Driverless Cars and a Fatality-Free Future; is it possible and what will it mean legally?

Driverless cars are set to hit our shores in November 2015 with Volvo conducting trials of a number of their vehicles on a South Australian freeway. Their trial vehicles will perform manoeuvres such as overtaking, changing lanes, emergency breaking and the use of on and off ramps.

There has been much hype in recent times surrounding driverless cars, as they are said to be safer and more precise. It takes humans a second or more to react to a situation where as computers can react instantly. Less scope for human error means less accidents and better safety.

  • Human error is thought to account for 90 percent of crashes
  • Alcohol, drugs and tiredness are responsible for 40 percent of fatal crashes.

Driverless cars therefore could cut the road deaths by 40 percent, saving hundreds of lives each year. The total number of fatal crashes in Queensland so far this year stands at 169. Could many of these lives have been saved by driverless cars?

So, if driverless cars are safer and will save countless lives shouldn’t conventional cars be made a thing of the past? What difficulties will driverless cars have to overcome before they are available for purchase? Some hurdles may include:

  • Will consumers trust the technology?
  • Are driverless cars legally allowed to drive on our roads?
  • Who is liable for an accident?
Will consumers trust the technology?

A driverless car is controlled wholly by its computer. Its software is designed to operate the car without human input and to deal with traffic conditions as well as unforeseen circumstances. A survey conducted by the University of Michigan Transportation Research Institute of 1,533 people, including 505 Australians found:

  • Only 12 percent of the people surveyed were completely comfortable with the concept of a driverless car; and
  • 16 percent of the Australians surveyed expressed “strong concern” about riding in a driverless car.

Perhaps then the successful implementation of driverless cars will depend upon whether people are comfortable placing their safety and trust in the hands of modern technology.

Are driverless cars legally allowed to drive on our roads?

The Australian Road Research Board has predicted that the driverless technology will begin to enter the Australian market in the next three to five years. However while such technology will be available will it be legal?

Currently under Australian law certain automated functions are legal BUT a driver is still required to hold the steering wheel. These automated functions include self-parking features, cruise control, and emergency brake assist. So before driverless cars can take to Australian roads the State and Territory Governments will need to make changes to their legislation to make legal fully autonomous cars.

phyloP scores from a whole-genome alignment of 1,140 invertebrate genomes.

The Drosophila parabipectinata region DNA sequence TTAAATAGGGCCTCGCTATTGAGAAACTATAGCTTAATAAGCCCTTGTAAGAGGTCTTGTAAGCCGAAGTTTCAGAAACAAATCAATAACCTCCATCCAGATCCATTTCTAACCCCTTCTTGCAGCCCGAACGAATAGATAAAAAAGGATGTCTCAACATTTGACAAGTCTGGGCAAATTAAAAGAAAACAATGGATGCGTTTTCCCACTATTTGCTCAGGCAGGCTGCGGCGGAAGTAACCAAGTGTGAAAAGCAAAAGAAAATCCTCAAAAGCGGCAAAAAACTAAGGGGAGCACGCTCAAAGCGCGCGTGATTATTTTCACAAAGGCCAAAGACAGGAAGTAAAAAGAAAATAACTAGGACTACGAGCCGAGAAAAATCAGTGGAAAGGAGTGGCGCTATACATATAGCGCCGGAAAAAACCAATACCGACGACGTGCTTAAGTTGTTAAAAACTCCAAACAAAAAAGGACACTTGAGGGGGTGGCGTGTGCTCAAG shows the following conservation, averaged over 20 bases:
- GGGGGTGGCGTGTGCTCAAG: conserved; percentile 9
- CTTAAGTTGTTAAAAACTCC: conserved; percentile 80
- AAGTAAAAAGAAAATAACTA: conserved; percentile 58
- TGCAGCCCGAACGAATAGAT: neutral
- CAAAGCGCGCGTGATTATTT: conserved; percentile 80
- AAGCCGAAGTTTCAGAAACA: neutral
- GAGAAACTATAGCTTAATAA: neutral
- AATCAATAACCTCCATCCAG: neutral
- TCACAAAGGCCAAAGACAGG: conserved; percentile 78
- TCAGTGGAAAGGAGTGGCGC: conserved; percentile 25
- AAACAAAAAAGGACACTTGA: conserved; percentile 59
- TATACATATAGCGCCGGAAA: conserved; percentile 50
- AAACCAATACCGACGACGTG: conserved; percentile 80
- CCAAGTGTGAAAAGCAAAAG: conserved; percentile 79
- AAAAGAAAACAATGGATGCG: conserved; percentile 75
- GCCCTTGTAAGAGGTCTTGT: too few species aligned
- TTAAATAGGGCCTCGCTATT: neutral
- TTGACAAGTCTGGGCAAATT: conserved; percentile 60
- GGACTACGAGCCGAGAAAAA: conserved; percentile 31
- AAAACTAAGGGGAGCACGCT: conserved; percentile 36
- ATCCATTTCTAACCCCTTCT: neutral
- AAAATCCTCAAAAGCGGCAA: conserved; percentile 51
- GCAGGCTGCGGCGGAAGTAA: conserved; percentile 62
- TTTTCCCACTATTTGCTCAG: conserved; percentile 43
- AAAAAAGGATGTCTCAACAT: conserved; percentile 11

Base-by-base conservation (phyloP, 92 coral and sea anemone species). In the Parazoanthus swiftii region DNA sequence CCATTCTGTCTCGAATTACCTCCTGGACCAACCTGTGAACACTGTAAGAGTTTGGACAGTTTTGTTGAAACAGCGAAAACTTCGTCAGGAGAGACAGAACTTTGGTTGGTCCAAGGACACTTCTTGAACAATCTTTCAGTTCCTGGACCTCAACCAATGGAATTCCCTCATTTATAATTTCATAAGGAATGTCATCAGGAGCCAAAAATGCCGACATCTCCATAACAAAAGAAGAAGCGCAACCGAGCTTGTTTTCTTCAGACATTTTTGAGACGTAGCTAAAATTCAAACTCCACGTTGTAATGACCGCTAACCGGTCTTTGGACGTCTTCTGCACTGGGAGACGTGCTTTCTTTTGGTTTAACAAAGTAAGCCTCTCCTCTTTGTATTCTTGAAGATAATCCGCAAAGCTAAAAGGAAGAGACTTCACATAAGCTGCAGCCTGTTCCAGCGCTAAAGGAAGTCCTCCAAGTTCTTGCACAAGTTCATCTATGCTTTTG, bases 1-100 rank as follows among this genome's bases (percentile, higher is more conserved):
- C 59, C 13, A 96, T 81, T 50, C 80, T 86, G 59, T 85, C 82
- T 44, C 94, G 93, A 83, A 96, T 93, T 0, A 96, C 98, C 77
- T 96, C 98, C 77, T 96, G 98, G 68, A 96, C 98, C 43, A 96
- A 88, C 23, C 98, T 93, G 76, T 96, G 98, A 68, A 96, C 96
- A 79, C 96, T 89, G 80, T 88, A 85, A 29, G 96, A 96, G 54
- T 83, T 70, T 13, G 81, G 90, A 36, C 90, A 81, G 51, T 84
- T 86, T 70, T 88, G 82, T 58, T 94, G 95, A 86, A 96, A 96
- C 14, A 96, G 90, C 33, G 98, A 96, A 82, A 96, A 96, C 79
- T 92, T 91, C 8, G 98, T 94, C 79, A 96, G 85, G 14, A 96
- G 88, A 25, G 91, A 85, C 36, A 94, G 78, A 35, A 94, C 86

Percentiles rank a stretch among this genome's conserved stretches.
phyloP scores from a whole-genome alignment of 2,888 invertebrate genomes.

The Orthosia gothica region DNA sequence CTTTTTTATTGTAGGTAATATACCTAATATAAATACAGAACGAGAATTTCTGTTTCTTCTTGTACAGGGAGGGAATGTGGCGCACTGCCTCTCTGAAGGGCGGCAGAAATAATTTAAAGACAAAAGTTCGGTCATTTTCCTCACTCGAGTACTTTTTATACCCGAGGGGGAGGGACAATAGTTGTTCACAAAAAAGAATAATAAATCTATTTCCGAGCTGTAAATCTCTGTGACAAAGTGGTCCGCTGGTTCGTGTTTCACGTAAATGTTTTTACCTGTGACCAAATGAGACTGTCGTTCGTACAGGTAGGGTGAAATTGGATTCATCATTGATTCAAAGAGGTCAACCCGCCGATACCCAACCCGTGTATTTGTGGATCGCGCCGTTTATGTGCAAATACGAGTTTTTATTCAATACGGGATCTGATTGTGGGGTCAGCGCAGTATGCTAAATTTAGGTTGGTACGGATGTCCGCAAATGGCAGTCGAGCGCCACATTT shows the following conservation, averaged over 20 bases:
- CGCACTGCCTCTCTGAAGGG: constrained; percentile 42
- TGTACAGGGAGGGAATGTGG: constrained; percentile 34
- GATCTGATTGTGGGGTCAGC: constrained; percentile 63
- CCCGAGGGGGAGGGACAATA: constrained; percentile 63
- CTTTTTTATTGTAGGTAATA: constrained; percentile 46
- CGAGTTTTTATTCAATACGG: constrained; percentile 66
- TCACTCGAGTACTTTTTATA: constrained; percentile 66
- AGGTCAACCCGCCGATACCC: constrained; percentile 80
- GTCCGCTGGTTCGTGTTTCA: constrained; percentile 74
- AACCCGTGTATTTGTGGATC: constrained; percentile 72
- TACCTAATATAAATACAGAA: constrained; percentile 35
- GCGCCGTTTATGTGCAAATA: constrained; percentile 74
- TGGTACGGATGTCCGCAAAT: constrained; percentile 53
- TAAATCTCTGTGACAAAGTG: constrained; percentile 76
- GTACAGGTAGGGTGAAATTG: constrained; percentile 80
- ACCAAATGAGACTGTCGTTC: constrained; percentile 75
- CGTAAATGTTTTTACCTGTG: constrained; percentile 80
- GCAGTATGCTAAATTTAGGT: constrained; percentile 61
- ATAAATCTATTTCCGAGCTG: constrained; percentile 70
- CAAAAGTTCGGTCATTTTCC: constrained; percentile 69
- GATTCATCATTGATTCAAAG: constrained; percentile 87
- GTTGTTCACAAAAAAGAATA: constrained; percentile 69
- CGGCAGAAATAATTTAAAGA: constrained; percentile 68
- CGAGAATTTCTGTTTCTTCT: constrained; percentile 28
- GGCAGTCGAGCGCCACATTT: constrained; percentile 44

The South Australian State Government has recently moved to reform two pieces of its road legislation saying it would pass laws to allow driverless cars on the road within a decade.

Who is liable should an accident occur?

In Queensland an injured person is able to make a claim for compensation under the Motor Accident Insurance Act 1994 if the injury is a result of:

  • The driving of the motor vehicle; or
  • A collision, or action taken to avoid a collision, with the motor vehicle; or
  • The motor vehicle running out of control;
  • A defect in the motor vehicle causing loss of control of the vehicle while it is being driven; AND
  • Is caused wholly or partly by a wrongful act or omission in respect of the motor vehicle by a person, other than the injured person.

So if a driverless car crashes who is liable? Perhaps liability will rest with the manufacturer of the vehicle, as they are responsible for programming the software that controls the operation and movement of the car – effectively they are the driver.

While an action could be brought against a manufacturer for accident involving a traditional car of today (i.e. a safety defect with the car) manufacturers are far more likely to escape liability as they have no control over how the car is operated or driven. Given the way driverless cars are programmed it could therefore be presumed that the manufacturer does have an element of control over the operation of the vehicle therefore exposing itself to a greater degree of liability should an accident occur.

Safer travel is what every society strives to achieve and driverless cars are bringing this concept ever closer. While the driverless car technology may be available to consumers in the next three to five years the implementation of such into society seems much further away.

At present we are not ready for this type of vehicle to hit our streets. Legislative changes will need to be made to allow such vehicles to drive on our roads and to also set the standards that these vehicles must reach. Issues surrounding who is liable for an accident must also be addressed so that claims for compensation can be properly dealt with.


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